Antitrust chief warns he may break up natural gas monopoly
In surprise move, David Gilo says he is reconsidering compromise that enabled Delek and Noble to retain control of the giant Tamar and Leviathan fields.
Antitrust Commissioner David Gilo warned Monday he was reconsidering his decision from three years ago to allow Noble Energy and Delek Group to control the giant Tamar and Leviathan natural gas fields.
Gilo met with the top executives of the two companies Monday to discuss the issue, as Delek Group shares tumbled on the Tel Aviv Stock Exchange and Noble shares dipped in New York.
The Antitrust Authority notified the two companies that Gilo was considering designating the partnerships controlling the two fields a cartel and petitioning the Antitrust Tribunal to order that control of the two fields be divided.
The notice came just days before Gilo was due to seek the tribunal’s permission to approve the compromise hammered out three years ago to Noble and Delek to control the gas fields, and two months after Delek and Noble submitted a first-phase development plan that came with a $6.5 billion price tag.
Although it was not clear that Gilo would end up reversing his earlier decision, the stock market reacted quickly and decisively to the news, which would force the fields’ partners to revise the plans to develop reserves and find export markets.
The Delek Group holding company, which is controlled by Yitzhak Tshuva, has been divesting its non-energy assets to concentrate on its natural gas business. On Monday it closed down 6.3% at 1,090 shekels ($278.64).
Delek Drilling and Avner, two Delek Group subsidiaries, ended down 6.1% and 5.3% respectively, at 16.50 and 2.97 shekels.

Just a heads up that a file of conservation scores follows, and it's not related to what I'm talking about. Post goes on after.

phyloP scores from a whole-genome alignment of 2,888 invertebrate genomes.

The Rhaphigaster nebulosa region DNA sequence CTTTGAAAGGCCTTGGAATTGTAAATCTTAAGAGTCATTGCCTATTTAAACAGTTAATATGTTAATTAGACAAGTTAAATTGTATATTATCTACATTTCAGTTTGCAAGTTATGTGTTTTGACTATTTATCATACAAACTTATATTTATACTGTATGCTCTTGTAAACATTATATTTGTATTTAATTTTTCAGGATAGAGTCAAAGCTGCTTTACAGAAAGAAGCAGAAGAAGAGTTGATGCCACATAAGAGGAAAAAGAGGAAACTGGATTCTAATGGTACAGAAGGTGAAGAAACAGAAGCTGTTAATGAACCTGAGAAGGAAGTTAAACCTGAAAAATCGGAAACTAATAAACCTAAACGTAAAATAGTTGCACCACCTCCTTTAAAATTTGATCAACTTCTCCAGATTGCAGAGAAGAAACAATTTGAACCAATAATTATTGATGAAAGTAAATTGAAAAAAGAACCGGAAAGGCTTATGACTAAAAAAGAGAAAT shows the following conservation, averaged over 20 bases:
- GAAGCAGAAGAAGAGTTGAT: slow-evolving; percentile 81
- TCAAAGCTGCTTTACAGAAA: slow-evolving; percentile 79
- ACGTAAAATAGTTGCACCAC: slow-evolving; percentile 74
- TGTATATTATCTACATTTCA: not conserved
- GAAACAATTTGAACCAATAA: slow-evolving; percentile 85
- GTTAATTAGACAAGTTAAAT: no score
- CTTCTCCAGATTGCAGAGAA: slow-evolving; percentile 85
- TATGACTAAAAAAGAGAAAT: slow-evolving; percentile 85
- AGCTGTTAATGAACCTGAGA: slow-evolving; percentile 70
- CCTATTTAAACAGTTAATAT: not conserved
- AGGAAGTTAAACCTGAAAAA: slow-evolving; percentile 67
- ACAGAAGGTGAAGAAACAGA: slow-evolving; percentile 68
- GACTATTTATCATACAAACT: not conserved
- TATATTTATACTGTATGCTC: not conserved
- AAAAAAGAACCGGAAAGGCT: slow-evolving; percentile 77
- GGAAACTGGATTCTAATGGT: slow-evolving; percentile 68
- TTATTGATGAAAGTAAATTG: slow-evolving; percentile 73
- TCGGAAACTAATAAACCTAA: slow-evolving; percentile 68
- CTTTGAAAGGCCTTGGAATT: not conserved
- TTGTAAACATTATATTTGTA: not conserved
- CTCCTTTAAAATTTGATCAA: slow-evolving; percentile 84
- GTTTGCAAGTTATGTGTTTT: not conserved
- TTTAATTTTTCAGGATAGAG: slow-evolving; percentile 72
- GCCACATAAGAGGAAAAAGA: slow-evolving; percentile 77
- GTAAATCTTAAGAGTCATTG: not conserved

Isramco, which holds a 29% stake in the Tamar field, also fell, losing 2.2% to end at 75 agorot. Ratio, which has a 15% stake in Leviathan, suffered the biggest drop of all, plunging 9.5% to end at 37 agrorot.
In New York, shares of Noble Energy were down 1.5% at $50.41 in late morning trading.
Gilo’s announcement comes after months of sharp criticism in the media and the Knesset about the compromise that let the two energy companies retain control of Tamar and Leviathan, which together contain some 840 billion cubic meters of gas reserves off Israel’s Mediterranean coast.
This isn’t the first time Gilo is changing his mind. He has previously called the Delek-Noble partnership a “cartel which arouses concerns it will undermine competition in the [energy] sector.”
All the same, he allowed the agreement three years ago partly because he feared a lengthy antitrust battle would delay the field’s development.
But Gilo has have been having second thoughts about the compromise that let the gas monopoly remain intact. Among other things, demand for gas has grown about 10% less than forecast, indicating that the economy at large will not be harmed if development of Leviathan is delayed a few years.
The Calcalist financial daily reported that Delek produced figures at Monday’s meeting showing Israeli energy prices were among the lowest in the world. Based on a measure of 1 million British Thermal Units, Israeli prices ranged between $5.50 and $6, compared with $9-$12 in most of Europe and $4-$8 in the United States, where taxes are much lower.
Discovered in 2010, Leviathan is the world’s largest offshore gas find of the past decade and is expected not only to provide Israel with much of its energy but to turn it into a gas exporter.
Tamar began producing gas in 2013, and production was slated to begin at Leviathan in 2017.
Under the compromise now being reconsidered, Delek and Noble were supposed to sell their rights in the much smaller Karish and Tanin offshore fields to a third party. The two smaller fields, which have combined estimated reserves of just 70 billion cubic meters of gas, would be barred from exporting their gas, giving the rights to Leviathan.
The compromise enabled Delek and Noble to retain stakes of 85% in Leviathan and 67% in Tamar. But the agreement requires the consent of the Antitrust Tribunal, which would have to determine that allowing the monopoly to stand would not damage the economy at large.
The partners in Tamar – Delek and Noble – won court approval to operate the field jointly in 2006, but they never approached the court with the same petition for the much larger Leviathan field, as TheMarker revealed in a 2011 story.
The Leviathan partners were called to a hearing at which they presented their case for why the partnership should not be declared a cartel. While the hearing formally ended in May 2012, the discussions continued long afterward.